Powerful Aerial Photos Show the Consequences of Drought on the Colorado River

Delta by Paul Nicklen

Conservation photographer Paul Nicklen is a leader in using his art to promote change. His new series Delta is no different. At first glance, these spectacular aerial photos simply highlight the beauty of our planet. But upon closer examination, they also demonstrate climatic issues caused by humans.

The reality is that these photographs actually show the straggling remains of the Colorado River as it peters out before reaching the Sea of Cortez, which was once its final destination. The freshwater river flowed freely for millions of years, all the way to Baja, Mexico. Now, due to droughts and 14 dams that block the river, it dries up well before reaching the sea. What Nicklen has photographed is the dying remains of the delta, a place that used to nourish millions of birds that would migrate and feed on its lush green forest. All that is left behind is a salt marsh.

“The tides now, instead of going through old grassy fields, are going through salt and silt and carving their way through the sediment,” Nicklen tells My Modern Met. “They're showing that this is the hearts and the lungs and the trees of our planet, sort of carving and etching and reminding us of what once was in this beautiful delta.”

In these powerful images, taken from a two-seater plane, we see the spidering remains of the freshwater river. As it makes its way into this delta, rivulets appear as trees or lungs etched into the earth. For Nicklen, who often uses images of wildlife to illustrate stories of conservation, the decision to show the delta was easy.

“I want people to walk away and say, drought is not something that’s just happening in Africa or in Australia,” he shares. “It’s happening right here in our backyard, in the United States and Canada. Climate change is here, it’s real, and it’s affecting all of us.”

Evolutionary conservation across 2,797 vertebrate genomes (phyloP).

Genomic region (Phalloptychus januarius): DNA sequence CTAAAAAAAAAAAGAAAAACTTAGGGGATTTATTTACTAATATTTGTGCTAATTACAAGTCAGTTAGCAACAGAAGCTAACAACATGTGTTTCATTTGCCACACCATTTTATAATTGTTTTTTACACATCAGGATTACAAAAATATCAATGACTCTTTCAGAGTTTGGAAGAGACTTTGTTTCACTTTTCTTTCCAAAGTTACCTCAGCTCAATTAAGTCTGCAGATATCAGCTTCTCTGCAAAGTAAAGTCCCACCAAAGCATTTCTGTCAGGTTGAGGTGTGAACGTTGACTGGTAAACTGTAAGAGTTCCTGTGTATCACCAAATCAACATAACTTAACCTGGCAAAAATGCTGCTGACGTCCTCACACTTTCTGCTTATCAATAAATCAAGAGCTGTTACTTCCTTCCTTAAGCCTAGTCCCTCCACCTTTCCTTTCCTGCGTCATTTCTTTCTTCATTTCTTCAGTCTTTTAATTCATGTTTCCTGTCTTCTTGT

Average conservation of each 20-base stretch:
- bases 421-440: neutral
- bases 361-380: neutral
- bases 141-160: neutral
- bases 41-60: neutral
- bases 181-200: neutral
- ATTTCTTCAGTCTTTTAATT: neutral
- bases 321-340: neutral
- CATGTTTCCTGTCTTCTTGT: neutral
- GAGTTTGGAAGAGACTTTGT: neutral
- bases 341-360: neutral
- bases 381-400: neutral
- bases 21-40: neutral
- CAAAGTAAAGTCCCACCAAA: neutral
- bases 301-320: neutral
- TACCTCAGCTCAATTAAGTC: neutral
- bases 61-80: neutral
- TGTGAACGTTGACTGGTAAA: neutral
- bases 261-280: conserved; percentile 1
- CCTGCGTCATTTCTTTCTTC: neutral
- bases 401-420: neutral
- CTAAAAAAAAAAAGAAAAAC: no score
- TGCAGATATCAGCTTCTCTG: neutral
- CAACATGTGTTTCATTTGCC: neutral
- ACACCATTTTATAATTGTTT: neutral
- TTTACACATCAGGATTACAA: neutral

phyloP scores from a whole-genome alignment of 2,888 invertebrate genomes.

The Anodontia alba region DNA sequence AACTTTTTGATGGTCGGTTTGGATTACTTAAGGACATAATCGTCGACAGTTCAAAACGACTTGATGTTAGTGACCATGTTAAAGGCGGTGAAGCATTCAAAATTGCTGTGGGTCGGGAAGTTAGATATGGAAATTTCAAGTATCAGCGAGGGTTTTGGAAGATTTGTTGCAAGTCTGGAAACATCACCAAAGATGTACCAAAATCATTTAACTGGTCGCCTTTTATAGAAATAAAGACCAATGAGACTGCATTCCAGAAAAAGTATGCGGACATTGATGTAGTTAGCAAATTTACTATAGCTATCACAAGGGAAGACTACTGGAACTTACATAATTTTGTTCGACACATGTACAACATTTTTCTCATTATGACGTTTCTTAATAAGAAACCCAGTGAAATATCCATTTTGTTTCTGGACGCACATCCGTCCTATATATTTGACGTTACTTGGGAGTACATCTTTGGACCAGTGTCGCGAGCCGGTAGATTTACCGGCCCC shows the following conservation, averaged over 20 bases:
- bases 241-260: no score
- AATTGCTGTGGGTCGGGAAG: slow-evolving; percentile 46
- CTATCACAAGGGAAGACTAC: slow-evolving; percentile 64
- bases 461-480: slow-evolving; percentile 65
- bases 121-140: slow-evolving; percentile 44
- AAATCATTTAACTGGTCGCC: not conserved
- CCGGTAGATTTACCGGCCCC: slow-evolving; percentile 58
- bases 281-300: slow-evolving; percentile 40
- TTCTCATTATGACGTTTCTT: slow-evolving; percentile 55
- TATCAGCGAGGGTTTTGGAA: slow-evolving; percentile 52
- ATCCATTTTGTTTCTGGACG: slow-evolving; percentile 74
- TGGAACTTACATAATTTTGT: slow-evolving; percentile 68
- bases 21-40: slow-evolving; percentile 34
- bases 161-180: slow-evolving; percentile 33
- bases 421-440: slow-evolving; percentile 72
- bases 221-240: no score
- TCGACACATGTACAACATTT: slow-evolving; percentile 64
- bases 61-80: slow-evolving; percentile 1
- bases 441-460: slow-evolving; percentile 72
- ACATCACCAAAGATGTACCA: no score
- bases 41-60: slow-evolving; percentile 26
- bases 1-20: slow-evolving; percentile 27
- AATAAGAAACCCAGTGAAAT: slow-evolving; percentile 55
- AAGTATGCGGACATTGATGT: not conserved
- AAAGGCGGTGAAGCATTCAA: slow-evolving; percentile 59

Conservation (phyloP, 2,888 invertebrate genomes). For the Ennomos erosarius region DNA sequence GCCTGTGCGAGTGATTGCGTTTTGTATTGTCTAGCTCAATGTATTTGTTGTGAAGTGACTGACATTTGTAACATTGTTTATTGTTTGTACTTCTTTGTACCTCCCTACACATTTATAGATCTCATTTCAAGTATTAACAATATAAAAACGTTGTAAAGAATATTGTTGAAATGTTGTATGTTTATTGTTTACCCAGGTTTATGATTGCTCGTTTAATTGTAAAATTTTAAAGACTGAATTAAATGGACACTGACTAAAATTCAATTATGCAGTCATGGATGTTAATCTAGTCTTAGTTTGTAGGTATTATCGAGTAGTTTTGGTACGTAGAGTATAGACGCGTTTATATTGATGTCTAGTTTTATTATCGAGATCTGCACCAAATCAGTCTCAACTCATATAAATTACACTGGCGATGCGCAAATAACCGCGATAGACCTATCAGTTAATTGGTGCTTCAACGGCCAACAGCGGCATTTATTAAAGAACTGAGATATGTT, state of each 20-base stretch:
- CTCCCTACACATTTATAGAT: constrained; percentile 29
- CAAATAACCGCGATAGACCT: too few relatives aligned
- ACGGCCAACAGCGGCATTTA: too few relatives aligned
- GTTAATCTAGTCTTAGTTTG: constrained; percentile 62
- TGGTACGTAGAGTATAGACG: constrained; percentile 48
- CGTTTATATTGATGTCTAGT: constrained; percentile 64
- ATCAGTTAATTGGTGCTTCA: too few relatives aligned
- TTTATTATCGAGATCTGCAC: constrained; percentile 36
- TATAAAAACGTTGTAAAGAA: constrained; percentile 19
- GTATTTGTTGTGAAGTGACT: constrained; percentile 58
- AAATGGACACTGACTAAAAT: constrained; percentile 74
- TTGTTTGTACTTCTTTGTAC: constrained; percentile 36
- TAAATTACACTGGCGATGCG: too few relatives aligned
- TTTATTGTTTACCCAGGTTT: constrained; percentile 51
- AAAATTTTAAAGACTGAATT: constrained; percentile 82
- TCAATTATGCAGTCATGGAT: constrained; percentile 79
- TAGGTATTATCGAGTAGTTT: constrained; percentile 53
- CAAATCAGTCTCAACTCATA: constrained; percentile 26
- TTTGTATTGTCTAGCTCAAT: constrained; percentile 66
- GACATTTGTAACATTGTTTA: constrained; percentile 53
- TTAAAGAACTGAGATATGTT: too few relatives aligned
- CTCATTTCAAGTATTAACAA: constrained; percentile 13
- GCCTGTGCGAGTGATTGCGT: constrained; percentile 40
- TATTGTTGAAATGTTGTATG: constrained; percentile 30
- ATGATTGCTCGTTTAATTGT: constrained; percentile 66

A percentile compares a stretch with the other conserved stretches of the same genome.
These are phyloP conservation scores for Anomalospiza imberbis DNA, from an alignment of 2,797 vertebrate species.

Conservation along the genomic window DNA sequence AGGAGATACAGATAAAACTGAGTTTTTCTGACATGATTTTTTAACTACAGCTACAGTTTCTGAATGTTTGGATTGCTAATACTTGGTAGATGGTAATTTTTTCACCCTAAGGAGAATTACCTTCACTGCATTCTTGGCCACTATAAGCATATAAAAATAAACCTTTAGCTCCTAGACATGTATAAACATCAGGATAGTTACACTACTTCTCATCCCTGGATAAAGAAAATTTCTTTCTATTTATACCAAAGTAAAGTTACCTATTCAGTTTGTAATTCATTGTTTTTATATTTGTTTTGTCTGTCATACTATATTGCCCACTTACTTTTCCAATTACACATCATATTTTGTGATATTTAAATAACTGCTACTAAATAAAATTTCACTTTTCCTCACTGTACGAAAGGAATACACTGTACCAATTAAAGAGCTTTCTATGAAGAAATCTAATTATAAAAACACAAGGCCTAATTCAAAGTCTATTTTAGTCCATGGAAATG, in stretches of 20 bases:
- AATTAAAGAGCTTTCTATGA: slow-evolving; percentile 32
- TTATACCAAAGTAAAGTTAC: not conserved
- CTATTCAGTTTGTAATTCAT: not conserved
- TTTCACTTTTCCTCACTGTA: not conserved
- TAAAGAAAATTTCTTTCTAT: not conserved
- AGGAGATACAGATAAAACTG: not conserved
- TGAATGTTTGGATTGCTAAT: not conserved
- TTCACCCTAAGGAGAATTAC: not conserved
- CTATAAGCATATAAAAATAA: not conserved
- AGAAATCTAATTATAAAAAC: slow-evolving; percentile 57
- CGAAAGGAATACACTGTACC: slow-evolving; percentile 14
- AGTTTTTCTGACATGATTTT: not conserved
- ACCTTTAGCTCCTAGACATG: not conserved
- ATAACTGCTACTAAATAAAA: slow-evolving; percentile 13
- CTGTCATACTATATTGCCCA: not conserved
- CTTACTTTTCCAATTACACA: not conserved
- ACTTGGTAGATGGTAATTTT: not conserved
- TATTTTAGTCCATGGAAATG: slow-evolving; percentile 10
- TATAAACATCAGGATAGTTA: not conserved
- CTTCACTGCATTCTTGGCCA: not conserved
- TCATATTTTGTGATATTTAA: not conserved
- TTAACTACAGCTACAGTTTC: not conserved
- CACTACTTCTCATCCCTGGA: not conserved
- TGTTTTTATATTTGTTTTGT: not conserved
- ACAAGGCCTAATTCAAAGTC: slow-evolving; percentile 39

Paul Nicklen's series Delta is a powerful look at the effects of drought in the United States.

Aerial Photography by Paul Nicklen

Environmental Photography by Paul Nicklen

These aerial photos show the dried-up remains of the Colorado River, which once stretched to the Sea of Cortez.

Delta by Paul Nicklen

The freshwater river now dries up hundreds of miles before its destination, leaving behind a barren salt marsh.

Environmental Photography by Paul Nicklen

The area was once a lush green forest that nourished millions of migrating birds.

Aerial Photography by Paul Nicklen

Paul Nicklen: Website | Facebook | Instagram

My Modern Met granted permission to feature photos by Paul Nicklen.

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Jessica Stewart

Jessica Stewart is a Contributing Writer and Digital Media Specialist for My Modern Met, as well as a curator and art historian. Since 2020, she is also one of the co-hosts of the My Modern Met Top Artist Podcast. She earned her MA in Renaissance Studies from University College London and now lives in Rome, Italy. She cultivated expertise in street art which led to the purchase of her photographic archive by the Treccani Italian Encyclopedia in 2014. When she’s not spending time with her three dogs, she also manages the studio of a successful street artist. In 2013, she authored the book 'Street Art Stories Roma' and most recently contributed to 'Crossroads: A Glimpse Into the Life of Alice Pasquini'. You can follow her adventures online at @romephotoblog.
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